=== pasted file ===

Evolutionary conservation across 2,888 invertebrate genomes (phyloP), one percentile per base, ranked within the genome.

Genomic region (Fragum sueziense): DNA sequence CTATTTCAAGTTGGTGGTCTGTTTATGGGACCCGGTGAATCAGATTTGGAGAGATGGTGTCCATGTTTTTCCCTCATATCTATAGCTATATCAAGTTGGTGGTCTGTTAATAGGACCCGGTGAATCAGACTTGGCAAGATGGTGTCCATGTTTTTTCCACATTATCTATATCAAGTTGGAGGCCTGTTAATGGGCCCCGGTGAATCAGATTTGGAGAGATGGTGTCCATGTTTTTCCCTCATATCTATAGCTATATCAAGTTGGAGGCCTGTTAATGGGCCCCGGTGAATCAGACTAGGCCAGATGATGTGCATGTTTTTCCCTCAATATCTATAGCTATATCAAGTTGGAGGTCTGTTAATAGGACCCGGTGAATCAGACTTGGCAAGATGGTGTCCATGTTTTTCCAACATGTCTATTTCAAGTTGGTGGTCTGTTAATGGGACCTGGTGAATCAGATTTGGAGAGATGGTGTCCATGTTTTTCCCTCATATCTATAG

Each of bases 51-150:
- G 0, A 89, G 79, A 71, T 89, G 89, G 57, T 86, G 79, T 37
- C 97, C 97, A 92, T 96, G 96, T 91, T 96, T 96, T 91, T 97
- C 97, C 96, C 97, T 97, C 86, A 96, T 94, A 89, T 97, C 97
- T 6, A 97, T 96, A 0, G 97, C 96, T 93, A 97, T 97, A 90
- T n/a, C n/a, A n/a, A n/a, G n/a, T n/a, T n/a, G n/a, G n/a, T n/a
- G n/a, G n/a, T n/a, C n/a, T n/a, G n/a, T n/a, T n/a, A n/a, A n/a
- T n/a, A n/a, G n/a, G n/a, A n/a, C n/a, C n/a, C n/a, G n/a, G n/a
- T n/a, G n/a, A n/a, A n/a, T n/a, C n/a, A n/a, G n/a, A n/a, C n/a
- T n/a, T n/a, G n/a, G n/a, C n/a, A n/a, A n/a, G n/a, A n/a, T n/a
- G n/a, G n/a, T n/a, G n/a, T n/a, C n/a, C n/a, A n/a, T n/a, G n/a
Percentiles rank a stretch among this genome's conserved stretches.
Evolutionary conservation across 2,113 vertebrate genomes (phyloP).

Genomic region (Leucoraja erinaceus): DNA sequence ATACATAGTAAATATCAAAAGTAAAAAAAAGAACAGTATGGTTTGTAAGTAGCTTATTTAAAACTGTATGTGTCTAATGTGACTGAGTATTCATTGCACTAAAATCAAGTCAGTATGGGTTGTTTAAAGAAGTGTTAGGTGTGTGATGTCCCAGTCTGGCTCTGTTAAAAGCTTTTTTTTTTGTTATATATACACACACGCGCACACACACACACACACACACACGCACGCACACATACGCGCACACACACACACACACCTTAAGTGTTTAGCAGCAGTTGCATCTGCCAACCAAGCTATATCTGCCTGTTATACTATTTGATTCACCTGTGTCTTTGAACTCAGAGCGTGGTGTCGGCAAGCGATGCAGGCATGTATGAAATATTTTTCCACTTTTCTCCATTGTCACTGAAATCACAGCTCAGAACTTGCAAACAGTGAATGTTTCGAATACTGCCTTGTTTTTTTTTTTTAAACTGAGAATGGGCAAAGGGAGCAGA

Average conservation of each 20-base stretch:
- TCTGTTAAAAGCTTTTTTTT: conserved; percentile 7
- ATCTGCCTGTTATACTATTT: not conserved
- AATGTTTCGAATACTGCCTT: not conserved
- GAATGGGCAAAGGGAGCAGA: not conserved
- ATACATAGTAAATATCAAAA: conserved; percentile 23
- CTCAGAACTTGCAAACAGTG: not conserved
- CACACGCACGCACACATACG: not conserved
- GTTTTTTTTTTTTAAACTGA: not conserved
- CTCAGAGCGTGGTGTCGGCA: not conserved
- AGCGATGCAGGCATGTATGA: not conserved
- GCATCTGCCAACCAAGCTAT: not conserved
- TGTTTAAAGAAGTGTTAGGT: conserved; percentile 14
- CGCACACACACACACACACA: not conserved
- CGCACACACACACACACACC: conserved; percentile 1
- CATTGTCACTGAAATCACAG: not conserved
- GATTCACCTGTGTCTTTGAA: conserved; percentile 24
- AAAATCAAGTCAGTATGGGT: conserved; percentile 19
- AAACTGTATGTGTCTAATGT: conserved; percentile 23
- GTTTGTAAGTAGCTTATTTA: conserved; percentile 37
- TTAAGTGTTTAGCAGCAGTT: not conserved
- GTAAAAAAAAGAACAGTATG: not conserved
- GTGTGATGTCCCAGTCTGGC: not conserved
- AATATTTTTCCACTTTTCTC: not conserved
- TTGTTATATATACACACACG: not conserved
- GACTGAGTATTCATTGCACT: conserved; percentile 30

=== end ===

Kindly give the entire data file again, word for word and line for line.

Evolutionary conservation across 2,888 invertebrate genomes (phyloP), one percentile per base, ranked within the genome.

Genomic region (Fragum sueziense): DNA sequence CTATTTCAAGTTGGTGGTCTGTTTATGGGACCCGGTGAATCAGATTTGGAGAGATGGTGTCCATGTTTTTCCCTCATATCTATAGCTATATCAAGTTGGTGGTCTGTTAATAGGACCCGGTGAATCAGACTTGGCAAGATGGTGTCCATGTTTTTTCCACATTATCTATATCAAGTTGGAGGCCTGTTAATGGGCCCCGGTGAATCAGATTTGGAGAGATGGTGTCCATGTTTTTCCCTCATATCTATAGCTATATCAAGTTGGAGGCCTGTTAATGGGCCCCGGTGAATCAGACTAGGCCAGATGATGTGCATGTTTTTCCCTCAATATCTATAGCTATATCAAGTTGGAGGTCTGTTAATAGGACCCGGTGAATCAGACTTGGCAAGATGGTGTCCATGTTTTTCCAACATGTCTATTTCAAGTTGGTGGTCTGTTAATGGGACCTGGTGAATCAGATTTGGAGAGATGGTGTCCATGTTTTTCCCTCATATCTATAG

Each of bases 51-150:
- G 0, A 89, G 79, A 71, T 89, G 89, G 57, T 86, G 79, T 37
- C 97, C 97, A 92, T 96, G 96, T 91, T 96, T 96, T 91, T 97
- C 97, C 96, C 97, T 97, C 86, A 96, T 94, A 89, T 97, C 97
- T 6, A 97, T 96, A 0, G 97, C 96, T 93, A 97, T 97, A 90
- T n/a, C n/a, A n/a, A n/a, G n/a, T n/a, T n/a, G n/a, G n/a, T n/a
- G n/a, G n/a, T n/a, C n/a, T n/a, G n/a, T n/a, T n/a, A n/a, A n/a
- T n/a, A n/a, G n/a, G n/a, A n/a, C n/a, C n/a, C n/a, G n/a, G n/a
- T n/a, G n/a, A n/a, A n/a, T n/a, C n/a, A n/a, G n/a, A n/a, C n/a
- T n/a, T n/a, G n/a, G n/a, C n/a, A n/a, A n/a, G n/a, A n/a, T n/a
- G n/a, G n/a, T n/a, G n/a, T n/a, C n/a, C n/a, A n/a, T n/a, G n/a
Percentiles rank a stretch among this genome's conserved stretches.
Evolutionary conservation across 2,113 vertebrate genomes (phyloP).

Genomic region (Leucoraja erinaceus): DNA sequence ATACATAGTAAATATCAAAAGTAAAAAAAAGAACAGTATGGTTTGTAAGTAGCTTATTTAAAACTGTATGTGTCTAATGTGACTGAGTATTCATTGCACTAAAATCAAGTCAGTATGGGTTGTTTAAAGAAGTGTTAGGTGTGTGATGTCCCAGTCTGGCTCTGTTAAAAGCTTTTTTTTTTGTTATATATACACACACGCGCACACACACACACACACACACACGCACGCACACATACGCGCACACACACACACACACCTTAAGTGTTTAGCAGCAGTTGCATCTGCCAACCAAGCTATATCTGCCTGTTATACTATTTGATTCACCTGTGTCTTTGAACTCAGAGCGTGGTGTCGGCAAGCGATGCAGGCATGTATGAAATATTTTTCCACTTTTCTCCATTGTCACTGAAATCACAGCTCAGAACTTGCAAACAGTGAATGTTTCGAATACTGCCTTGTTTTTTTTTTTTAAACTGAGAATGGGCAAAGGGAGCAGA

Average conservation of each 20-base stretch:
- TCTGTTAAAAGCTTTTTTTT: conserved; percentile 7
- ATCTGCCTGTTATACTATTT: not conserved
- AATGTTTCGAATACTGCCTT: not conserved
- GAATGGGCAAAGGGAGCAGA: not conserved
- ATACATAGTAAATATCAAAA: conserved; percentile 23
- CTCAGAACTTGCAAACAGTG: not conserved
- CACACGCACGCACACATACG: not conserved
- GTTTTTTTTTTTTAAACTGA: not conserved
- CTCAGAGCGTGGTGTCGGCA: not conserved
- AGCGATGCAGGCATGTATGA: not conserved
- GCATCTGCCAACCAAGCTAT: not conserved
- TGTTTAAAGAAGTGTTAGGT: conserved; percentile 14
- CGCACACACACACACACACA: not conserved
- CGCACACACACACACACACC: conserved; percentile 1
- CATTGTCACTGAAATCACAG: not conserved
- GATTCACCTGTGTCTTTGAA: conserved; percentile 24
- AAAATCAAGTCAGTATGGGT: conserved; percentile 19
- AAACTGTATGTGTCTAATGT: conserved; percentile 23
- GTTTGTAAGTAGCTTATTTA: conserved; percentile 37
- TTAAGTGTTTAGCAGCAGTT: not conserved
- GTAAAAAAAAGAACAGTATG: not conserved
- GTGTGATGTCCCAGTCTGGC: not conserved
- AATATTTTTCCACTTTTCTC: not conserved
- TTGTTATATATACACACACG: not conserved
- GACTGAGTATTCATTGCACT: conserved; percentile 30